The Basics of Composting

The Basics of Composting
9 minute read

It’s springtime, and you’ve decided you wanna try your hand at composting. The truth is, it’s been on your radar for a while. But you’ve never been ready to take the plunge. And you likely have a lotta questions about the composting process, the different methods of composting, and how to start composting at home. Annnnd you wanna make sure that you have the basics of composting down before you begin. I get it. I felt exactly the same when I wanted to start composting at home.

If you’re a total beginner, let’s first make sure you understand what the process entails…

Composting occurs when organic matter like food scraps, leaves, and twigs naturally break down into fertilizer. Honestly, composting is just a fancy way of saying that something is rotting or decomposing.

The cool thing about composting is that it can supercharge soil, which is crucial for growing healthy food for everyone on this planet.

The connection between food waste and climate change

In 2018, food accounted for 22% of the municipal solid waste (MSW) created in the US. And right behind that, were yard trimmings (like leaves, twigs, and small branches), which accounted for 12% of the total waste (EPA).

If we combine these two categories (22% + 12% = 34%), we now have the largest category in our trash system, and it’s all compostable! Let’s say that again: over ⅓ of our trash is compostable!

Image of a person throwing food in the trash

If we composted all of that waste instead of tossing it into a landfill where it can’t properly break down, we’d reduce our national trash footprint by ⅓. And you and I both know we don’t need any more landfills!

You see, when organic matter (like all those food scraps we put in our trash) goes to the landfill, it produces methane as it starts to break down. This is because the organic matter doesn’t have enough oxygen to naturally break down in a landfill, which produces all that methane.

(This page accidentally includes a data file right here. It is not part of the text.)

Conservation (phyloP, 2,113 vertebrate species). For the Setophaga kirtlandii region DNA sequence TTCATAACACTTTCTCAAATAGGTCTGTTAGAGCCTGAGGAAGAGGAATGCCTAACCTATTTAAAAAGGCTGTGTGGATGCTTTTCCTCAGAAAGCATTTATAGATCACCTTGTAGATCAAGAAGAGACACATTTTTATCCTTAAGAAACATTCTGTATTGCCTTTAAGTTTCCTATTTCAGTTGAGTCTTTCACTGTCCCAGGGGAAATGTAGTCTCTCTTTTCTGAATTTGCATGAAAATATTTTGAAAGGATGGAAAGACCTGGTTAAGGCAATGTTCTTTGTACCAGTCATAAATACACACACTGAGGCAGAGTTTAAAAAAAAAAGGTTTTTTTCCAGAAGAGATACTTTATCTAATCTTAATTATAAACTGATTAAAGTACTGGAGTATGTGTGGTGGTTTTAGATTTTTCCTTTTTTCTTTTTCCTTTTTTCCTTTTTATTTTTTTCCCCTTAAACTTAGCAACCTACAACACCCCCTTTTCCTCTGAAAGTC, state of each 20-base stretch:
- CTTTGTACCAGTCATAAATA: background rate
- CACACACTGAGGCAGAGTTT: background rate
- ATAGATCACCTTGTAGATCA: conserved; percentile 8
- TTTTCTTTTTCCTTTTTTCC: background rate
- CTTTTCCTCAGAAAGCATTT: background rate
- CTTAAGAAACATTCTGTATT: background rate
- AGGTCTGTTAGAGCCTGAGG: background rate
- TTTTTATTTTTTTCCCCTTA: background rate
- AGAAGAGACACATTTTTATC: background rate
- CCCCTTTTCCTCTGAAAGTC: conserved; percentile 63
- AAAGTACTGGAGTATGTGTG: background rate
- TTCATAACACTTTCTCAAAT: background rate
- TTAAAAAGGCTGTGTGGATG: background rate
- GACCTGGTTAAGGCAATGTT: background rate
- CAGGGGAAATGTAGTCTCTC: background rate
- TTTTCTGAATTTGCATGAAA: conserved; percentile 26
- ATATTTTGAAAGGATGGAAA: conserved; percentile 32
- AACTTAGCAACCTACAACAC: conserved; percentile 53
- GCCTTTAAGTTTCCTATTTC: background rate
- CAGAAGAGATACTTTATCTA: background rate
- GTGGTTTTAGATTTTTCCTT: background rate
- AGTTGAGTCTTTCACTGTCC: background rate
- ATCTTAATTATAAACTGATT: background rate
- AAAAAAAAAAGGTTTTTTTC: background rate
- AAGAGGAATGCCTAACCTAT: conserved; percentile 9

“In 2019, methane accounted for about 10% of all U.S. greenhouse gas emissions from human activities.”


The quote above is pretty startling. It basically means that the organic matter we put in our trash bins is contributing to climate change. And it shows that there’s a direct link between not composting and climate change. Buuuttt we can do something about it!

The Benefits of Composting:

There are many composting benefits to think about, including its ability to:

  • reduce methane emissions in the fight against climate change
  • reduce the size of our landfills (who wants more stinky landfills anyway?)
  • repair soil, which:
    • cleans the air we breathe and the water we use for just about everything
    • grows all of the crops that feed our planet of 8 billion people
    • supports wildlife and biodiversity

Right now, there are just too many greenhouse gasses in the atmosphere and we humans keep putting more of it out there. So we need to remove as many manmade greenhouse gasses as possible to bring the world back to its natural state.

Composting for Beginners

There are 2 crucial ingredients to complete the basic composting process:
  • Carbon
  • Nitrogen

You add Carbon to your compost by using “Browns”

Things like dried out leaves, paper bags, cardboard, twigs, sawdust, and newspaper are all considered “browns.” Browns have both carbon and nitrogen, but they are mostly carbon.

You add Nitrogen to your compost by using “Greens”

Things like fruits and vegetables, green leaves, and grass clippings are all considered “greens.” Greens have both nitrogen and carbon, but they are mostly nitrogen.

Image of two people putting food scraps into a kitchen compost bin as they cook